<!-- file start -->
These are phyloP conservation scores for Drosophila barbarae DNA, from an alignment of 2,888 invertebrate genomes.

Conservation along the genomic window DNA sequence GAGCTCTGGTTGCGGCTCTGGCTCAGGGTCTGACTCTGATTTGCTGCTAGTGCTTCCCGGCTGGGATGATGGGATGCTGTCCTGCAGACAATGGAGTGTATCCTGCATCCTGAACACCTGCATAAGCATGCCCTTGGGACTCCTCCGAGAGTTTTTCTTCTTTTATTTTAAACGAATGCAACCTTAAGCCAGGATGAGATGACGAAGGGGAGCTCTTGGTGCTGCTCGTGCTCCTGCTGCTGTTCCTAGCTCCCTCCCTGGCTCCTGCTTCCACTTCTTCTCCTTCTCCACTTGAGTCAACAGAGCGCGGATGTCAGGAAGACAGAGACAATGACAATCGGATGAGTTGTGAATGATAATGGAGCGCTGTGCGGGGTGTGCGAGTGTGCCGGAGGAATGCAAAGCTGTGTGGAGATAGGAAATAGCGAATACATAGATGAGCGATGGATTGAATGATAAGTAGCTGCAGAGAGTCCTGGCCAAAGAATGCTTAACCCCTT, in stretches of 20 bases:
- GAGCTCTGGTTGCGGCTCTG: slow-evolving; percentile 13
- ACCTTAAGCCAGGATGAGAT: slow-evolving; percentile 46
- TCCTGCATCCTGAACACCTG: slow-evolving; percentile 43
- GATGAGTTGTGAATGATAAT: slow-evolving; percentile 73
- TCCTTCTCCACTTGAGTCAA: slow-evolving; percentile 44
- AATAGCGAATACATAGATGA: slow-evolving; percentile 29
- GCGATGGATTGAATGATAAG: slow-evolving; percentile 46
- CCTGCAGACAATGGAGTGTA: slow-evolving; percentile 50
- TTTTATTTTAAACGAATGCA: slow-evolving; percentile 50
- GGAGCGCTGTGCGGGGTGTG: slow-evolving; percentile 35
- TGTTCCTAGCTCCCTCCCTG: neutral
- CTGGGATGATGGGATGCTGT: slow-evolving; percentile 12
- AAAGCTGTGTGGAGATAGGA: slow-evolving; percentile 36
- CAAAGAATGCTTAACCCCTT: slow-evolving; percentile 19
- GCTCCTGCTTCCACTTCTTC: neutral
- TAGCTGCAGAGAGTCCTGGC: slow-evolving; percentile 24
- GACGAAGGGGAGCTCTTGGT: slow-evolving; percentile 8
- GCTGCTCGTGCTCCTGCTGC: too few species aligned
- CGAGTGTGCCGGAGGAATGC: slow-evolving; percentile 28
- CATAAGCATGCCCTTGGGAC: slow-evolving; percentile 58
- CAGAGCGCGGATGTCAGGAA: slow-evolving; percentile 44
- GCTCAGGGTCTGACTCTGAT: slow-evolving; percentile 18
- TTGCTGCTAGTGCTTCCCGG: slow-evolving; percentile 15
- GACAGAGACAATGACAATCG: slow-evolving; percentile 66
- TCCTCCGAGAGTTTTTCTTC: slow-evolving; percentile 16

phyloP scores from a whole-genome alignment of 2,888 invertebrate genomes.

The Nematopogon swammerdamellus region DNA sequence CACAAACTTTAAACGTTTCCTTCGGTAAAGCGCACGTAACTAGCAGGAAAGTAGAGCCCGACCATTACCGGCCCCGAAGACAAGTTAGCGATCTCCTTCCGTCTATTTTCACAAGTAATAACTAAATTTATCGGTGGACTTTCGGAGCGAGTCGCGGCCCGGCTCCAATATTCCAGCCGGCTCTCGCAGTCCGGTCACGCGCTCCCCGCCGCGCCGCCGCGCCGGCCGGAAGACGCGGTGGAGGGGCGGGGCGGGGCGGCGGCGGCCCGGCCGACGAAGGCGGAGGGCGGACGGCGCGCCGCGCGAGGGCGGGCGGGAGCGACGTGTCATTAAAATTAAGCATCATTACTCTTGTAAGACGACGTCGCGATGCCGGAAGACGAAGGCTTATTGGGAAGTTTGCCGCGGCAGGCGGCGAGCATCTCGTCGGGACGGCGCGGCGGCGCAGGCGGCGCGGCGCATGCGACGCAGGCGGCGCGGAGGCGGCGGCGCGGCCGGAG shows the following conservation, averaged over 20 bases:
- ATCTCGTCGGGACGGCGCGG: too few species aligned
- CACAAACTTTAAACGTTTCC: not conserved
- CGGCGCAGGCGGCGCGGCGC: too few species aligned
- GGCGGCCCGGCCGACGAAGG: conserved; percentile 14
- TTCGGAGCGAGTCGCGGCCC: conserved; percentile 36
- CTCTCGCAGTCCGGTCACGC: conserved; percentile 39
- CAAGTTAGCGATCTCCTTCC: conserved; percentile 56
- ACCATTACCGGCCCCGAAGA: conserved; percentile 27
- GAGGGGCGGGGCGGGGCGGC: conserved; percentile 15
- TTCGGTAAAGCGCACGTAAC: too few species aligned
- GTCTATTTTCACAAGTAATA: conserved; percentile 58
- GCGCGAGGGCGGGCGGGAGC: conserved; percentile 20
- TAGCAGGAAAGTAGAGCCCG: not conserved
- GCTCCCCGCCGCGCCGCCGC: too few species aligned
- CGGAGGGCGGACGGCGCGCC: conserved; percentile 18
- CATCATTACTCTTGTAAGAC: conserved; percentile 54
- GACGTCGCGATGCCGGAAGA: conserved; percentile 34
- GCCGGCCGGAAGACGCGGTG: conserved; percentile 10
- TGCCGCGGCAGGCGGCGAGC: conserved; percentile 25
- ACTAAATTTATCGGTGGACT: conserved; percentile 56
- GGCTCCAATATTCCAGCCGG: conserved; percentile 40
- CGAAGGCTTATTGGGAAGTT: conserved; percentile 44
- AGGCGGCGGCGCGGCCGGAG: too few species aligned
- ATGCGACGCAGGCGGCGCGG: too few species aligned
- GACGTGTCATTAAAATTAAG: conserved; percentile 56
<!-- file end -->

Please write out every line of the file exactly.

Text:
These are phyloP conservation scores for Drosophila barbarae DNA, from an alignment of 2,888 invertebrate genomes.

Conservation along the genomic window DNA sequence GAGCTCTGGTTGCGGCTCTGGCTCAGGGTCTGACTCTGATTTGCTGCTAGTGCTTCCCGGCTGGGATGATGGGATGCTGTCCTGCAGACAATGGAGTGTATCCTGCATCCTGAACACCTGCATAAGCATGCCCTTGGGACTCCTCCGAGAGTTTTTCTTCTTTTATTTTAAACGAATGCAACCTTAAGCCAGGATGAGATGACGAAGGGGAGCTCTTGGTGCTGCTCGTGCTCCTGCTGCTGTTCCTAGCTCCCTCCCTGGCTCCTGCTTCCACTTCTTCTCCTTCTCCACTTGAGTCAACAGAGCGCGGATGTCAGGAAGACAGAGACAATGACAATCGGATGAGTTGTGAATGATAATGGAGCGCTGTGCGGGGTGTGCGAGTGTGCCGGAGGAATGCAAAGCTGTGTGGAGATAGGAAATAGCGAATACATAGATGAGCGATGGATTGAATGATAAGTAGCTGCAGAGAGTCCTGGCCAAAGAATGCTTAACCCCTT, in stretches of 20 bases:
- GAGCTCTGGTTGCGGCTCTG: slow-evolving; percentile 13
- ACCTTAAGCCAGGATGAGAT: slow-evolving; percentile 46
- TCCTGCATCCTGAACACCTG: slow-evolving; percentile 43
- GATGAGTTGTGAATGATAAT: slow-evolving; percentile 73
- TCCTTCTCCACTTGAGTCAA: slow-evolving; percentile 44
- AATAGCGAATACATAGATGA: slow-evolving; percentile 29
- GCGATGGATTGAATGATAAG: slow-evolving; percentile 46
- CCTGCAGACAATGGAGTGTA: slow-evolving; percentile 50
- TTTTATTTTAAACGAATGCA: slow-evolving; percentile 50
- GGAGCGCTGTGCGGGGTGTG: slow-evolving; percentile 35
- TGTTCCTAGCTCCCTCCCTG: neutral
- CTGGGATGATGGGATGCTGT: slow-evolving; percentile 12
- AAAGCTGTGTGGAGATAGGA: slow-evolving; percentile 36
- CAAAGAATGCTTAACCCCTT: slow-evolving; percentile 19
- GCTCCTGCTTCCACTTCTTC: neutral
- TAGCTGCAGAGAGTCCTGGC: slow-evolving; percentile 24
- GACGAAGGGGAGCTCTTGGT: slow-evolving; percentile 8
- GCTGCTCGTGCTCCTGCTGC: too few species aligned
- CGAGTGTGCCGGAGGAATGC: slow-evolving; percentile 28
- CATAAGCATGCCCTTGGGAC: slow-evolving; percentile 58
- CAGAGCGCGGATGTCAGGAA: slow-evolving; percentile 44
- GCTCAGGGTCTGACTCTGAT: slow-evolving; percentile 18
- TTGCTGCTAGTGCTTCCCGG: slow-evolving; percentile 15
- GACAGAGACAATGACAATCG: slow-evolving; percentile 66
- TCCTCCGAGAGTTTTTCTTC: slow-evolving; percentile 16

phyloP scores from a whole-genome alignment of 2,888 invertebrate genomes.

The Nematopogon swammerdamellus region DNA sequence CACAAACTTTAAACGTTTCCTTCGGTAAAGCGCACGTAACTAGCAGGAAAGTAGAGCCCGACCATTACCGGCCCCGAAGACAAGTTAGCGATCTCCTTCCGTCTATTTTCACAAGTAATAACTAAATTTATCGGTGGACTTTCGGAGCGAGTCGCGGCCCGGCTCCAATATTCCAGCCGGCTCTCGCAGTCCGGTCACGCGCTCCCCGCCGCGCCGCCGCGCCGGCCGGAAGACGCGGTGGAGGGGCGGGGCGGGGCGGCGGCGGCCCGGCCGACGAAGGCGGAGGGCGGACGGCGCGCCGCGCGAGGGCGGGCGGGAGCGACGTGTCATTAAAATTAAGCATCATTACTCTTGTAAGACGACGTCGCGATGCCGGAAGACGAAGGCTTATTGGGAAGTTTGCCGCGGCAGGCGGCGAGCATCTCGTCGGGACGGCGCGGCGGCGCAGGCGGCGCGGCGCATGCGACGCAGGCGGCGCGGAGGCGGCGGCGCGGCCGGAG shows the following conservation, averaged over 20 bases:
- ATCTCGTCGGGACGGCGCGG: too few species aligned
- CACAAACTTTAAACGTTTCC: not conserved
- CGGCGCAGGCGGCGCGGCGC: too few species aligned
- GGCGGCCCGGCCGACGAAGG: conserved; percentile 14
- TTCGGAGCGAGTCGCGGCCC: conserved; percentile 36
- CTCTCGCAGTCCGGTCACGC: conserved; percentile 39
- CAAGTTAGCGATCTCCTTCC: conserved; percentile 56
- ACCATTACCGGCCCCGAAGA: conserved; percentile 27
- GAGGGGCGGGGCGGGGCGGC: conserved; percentile 15
- TTCGGTAAAGCGCACGTAAC: too few species aligned
- GTCTATTTTCACAAGTAATA: conserved; percentile 58
- GCGCGAGGGCGGGCGGGAGC: conserved; percentile 20
- TAGCAGGAAAGTAGAGCCCG: not conserved
- GCTCCCCGCCGCGCCGCCGC: too few species aligned
- CGGAGGGCGGACGGCGCGCC: conserved; percentile 18
- CATCATTACTCTTGTAAGAC: conserved; percentile 54
- GACGTCGCGATGCCGGAAGA: conserved; percentile 34
- GCCGGCCGGAAGACGCGGTG: conserved; percentile 10
- TGCCGCGGCAGGCGGCGAGC: conserved; percentile 25
- ACTAAATTTATCGGTGGACT: conserved; percentile 56
- GGCTCCAATATTCCAGCCGG: conserved; percentile 40
- CGAAGGCTTATTGGGAAGTT: conserved; percentile 44
- AGGCGGCGGCGCGGCCGGAG: too few species aligned
- ATGCGACGCAGGCGGCGCGG: too few species aligned
- GACGTGTCATTAAAATTAAG: conserved; percentile 56